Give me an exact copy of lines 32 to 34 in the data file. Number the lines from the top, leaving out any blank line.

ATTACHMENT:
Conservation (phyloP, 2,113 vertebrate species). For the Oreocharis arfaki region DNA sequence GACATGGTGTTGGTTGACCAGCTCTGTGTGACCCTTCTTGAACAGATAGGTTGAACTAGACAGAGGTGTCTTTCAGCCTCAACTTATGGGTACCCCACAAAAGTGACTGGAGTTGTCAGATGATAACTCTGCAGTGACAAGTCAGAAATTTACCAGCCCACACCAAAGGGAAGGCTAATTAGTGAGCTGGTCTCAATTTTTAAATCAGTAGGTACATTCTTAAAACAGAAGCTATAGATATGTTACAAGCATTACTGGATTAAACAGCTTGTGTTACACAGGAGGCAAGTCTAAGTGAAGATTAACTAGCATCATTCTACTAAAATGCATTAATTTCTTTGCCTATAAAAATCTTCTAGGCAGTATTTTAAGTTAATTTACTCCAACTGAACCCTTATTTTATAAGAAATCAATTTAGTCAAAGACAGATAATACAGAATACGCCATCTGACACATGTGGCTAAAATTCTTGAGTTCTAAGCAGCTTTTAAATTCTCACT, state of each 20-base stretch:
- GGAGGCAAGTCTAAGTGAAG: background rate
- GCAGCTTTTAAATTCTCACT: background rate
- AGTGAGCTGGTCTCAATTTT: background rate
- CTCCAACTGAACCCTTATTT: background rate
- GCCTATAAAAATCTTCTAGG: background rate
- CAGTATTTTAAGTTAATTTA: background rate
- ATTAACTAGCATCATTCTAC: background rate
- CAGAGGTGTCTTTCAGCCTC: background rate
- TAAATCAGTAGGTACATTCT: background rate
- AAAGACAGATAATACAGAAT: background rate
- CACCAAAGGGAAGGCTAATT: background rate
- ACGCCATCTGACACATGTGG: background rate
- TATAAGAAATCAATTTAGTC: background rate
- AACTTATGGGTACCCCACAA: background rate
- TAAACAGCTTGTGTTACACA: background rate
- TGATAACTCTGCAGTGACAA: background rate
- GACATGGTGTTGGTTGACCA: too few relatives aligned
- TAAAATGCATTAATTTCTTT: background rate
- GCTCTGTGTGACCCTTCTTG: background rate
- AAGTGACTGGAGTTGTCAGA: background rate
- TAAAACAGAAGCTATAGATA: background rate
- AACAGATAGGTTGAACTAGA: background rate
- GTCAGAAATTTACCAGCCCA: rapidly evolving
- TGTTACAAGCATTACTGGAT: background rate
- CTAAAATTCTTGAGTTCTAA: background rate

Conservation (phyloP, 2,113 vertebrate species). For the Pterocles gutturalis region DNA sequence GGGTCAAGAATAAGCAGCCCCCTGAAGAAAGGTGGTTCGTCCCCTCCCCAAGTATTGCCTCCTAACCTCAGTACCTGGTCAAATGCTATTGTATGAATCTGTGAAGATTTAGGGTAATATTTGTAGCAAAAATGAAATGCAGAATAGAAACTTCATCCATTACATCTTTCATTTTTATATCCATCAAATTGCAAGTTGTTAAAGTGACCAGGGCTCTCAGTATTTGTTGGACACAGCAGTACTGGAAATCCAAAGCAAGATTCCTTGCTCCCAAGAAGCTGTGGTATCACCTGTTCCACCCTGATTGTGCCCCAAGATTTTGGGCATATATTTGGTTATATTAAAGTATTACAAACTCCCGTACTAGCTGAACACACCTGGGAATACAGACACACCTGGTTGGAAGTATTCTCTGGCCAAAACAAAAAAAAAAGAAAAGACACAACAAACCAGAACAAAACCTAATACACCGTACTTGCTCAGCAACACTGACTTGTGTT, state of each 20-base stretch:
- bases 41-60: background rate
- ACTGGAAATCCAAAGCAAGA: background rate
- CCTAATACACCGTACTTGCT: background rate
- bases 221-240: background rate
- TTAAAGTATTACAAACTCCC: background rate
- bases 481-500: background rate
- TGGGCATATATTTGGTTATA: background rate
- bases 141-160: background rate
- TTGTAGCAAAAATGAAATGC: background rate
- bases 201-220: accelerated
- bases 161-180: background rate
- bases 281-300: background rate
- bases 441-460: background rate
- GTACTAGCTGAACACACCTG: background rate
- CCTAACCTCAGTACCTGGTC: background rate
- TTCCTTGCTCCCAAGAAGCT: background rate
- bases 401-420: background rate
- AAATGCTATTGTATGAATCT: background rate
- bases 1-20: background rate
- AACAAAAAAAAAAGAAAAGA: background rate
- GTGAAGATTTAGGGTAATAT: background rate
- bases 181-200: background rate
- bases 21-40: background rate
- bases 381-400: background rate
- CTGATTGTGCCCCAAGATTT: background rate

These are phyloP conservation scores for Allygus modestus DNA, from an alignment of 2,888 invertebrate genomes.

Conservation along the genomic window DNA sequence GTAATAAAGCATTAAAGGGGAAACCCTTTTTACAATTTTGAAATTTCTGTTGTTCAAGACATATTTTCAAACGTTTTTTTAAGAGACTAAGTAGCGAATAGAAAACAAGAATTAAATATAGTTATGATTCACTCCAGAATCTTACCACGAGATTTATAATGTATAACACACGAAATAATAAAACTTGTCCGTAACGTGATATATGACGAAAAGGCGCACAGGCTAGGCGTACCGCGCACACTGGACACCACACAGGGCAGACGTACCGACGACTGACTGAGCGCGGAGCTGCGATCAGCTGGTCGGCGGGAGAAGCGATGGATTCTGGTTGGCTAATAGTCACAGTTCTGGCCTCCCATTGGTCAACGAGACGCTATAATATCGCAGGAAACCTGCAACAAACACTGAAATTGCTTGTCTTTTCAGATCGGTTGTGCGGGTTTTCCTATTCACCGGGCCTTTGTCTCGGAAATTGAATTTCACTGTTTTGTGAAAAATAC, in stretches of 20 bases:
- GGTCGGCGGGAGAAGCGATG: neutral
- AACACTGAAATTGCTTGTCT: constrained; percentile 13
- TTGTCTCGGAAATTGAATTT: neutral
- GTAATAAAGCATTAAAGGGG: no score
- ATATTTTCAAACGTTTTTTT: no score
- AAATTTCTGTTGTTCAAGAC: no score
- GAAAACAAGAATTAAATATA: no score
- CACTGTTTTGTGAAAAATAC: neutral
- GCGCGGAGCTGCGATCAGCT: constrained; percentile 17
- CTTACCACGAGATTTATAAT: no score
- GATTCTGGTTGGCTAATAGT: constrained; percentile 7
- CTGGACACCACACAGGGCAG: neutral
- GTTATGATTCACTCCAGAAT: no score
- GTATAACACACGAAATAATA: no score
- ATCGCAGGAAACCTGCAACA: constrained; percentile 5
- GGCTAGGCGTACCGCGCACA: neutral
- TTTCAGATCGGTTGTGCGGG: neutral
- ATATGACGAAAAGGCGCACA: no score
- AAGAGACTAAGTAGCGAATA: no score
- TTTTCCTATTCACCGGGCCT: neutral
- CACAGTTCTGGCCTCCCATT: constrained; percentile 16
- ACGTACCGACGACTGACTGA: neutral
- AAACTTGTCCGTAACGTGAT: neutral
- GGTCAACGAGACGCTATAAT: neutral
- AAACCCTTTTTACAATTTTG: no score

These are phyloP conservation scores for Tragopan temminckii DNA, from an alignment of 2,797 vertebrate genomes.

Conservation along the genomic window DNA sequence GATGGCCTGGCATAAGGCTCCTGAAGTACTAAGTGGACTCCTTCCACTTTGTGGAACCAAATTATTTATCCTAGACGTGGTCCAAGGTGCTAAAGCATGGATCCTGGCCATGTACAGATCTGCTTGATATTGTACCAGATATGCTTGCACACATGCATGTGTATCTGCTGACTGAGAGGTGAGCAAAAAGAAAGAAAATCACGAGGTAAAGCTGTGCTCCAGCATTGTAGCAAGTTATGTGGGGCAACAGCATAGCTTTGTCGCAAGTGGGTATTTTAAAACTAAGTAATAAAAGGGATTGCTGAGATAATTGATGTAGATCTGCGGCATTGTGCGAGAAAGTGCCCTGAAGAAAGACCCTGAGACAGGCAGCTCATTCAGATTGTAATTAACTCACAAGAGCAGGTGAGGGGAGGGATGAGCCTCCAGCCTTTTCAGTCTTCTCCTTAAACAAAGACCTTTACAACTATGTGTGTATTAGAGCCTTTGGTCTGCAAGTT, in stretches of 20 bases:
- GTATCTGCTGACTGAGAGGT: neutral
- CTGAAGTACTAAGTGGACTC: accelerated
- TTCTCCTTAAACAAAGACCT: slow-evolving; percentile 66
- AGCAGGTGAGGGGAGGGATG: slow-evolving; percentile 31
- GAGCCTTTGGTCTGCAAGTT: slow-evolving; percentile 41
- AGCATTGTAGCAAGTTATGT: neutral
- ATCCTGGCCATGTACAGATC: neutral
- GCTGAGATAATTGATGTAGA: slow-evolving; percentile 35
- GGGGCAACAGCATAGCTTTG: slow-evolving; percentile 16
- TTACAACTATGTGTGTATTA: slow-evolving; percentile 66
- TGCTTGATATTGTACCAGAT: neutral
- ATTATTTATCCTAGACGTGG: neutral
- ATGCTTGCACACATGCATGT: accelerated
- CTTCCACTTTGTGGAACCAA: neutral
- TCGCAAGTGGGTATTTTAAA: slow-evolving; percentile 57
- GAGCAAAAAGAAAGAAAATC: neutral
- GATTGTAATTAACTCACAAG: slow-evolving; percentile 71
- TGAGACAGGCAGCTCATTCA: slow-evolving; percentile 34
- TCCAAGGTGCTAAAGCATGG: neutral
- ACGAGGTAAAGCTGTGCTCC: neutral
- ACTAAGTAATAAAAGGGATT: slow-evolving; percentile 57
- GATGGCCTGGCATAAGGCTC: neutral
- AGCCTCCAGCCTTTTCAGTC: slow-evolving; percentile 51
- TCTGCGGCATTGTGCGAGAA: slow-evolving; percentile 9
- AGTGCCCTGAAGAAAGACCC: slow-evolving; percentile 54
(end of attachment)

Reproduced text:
- TTAAAGTATTACAAACTCCC: background rate
- bases 481-500: background rate
- TGGGCATATATTTGGTTATA: background rate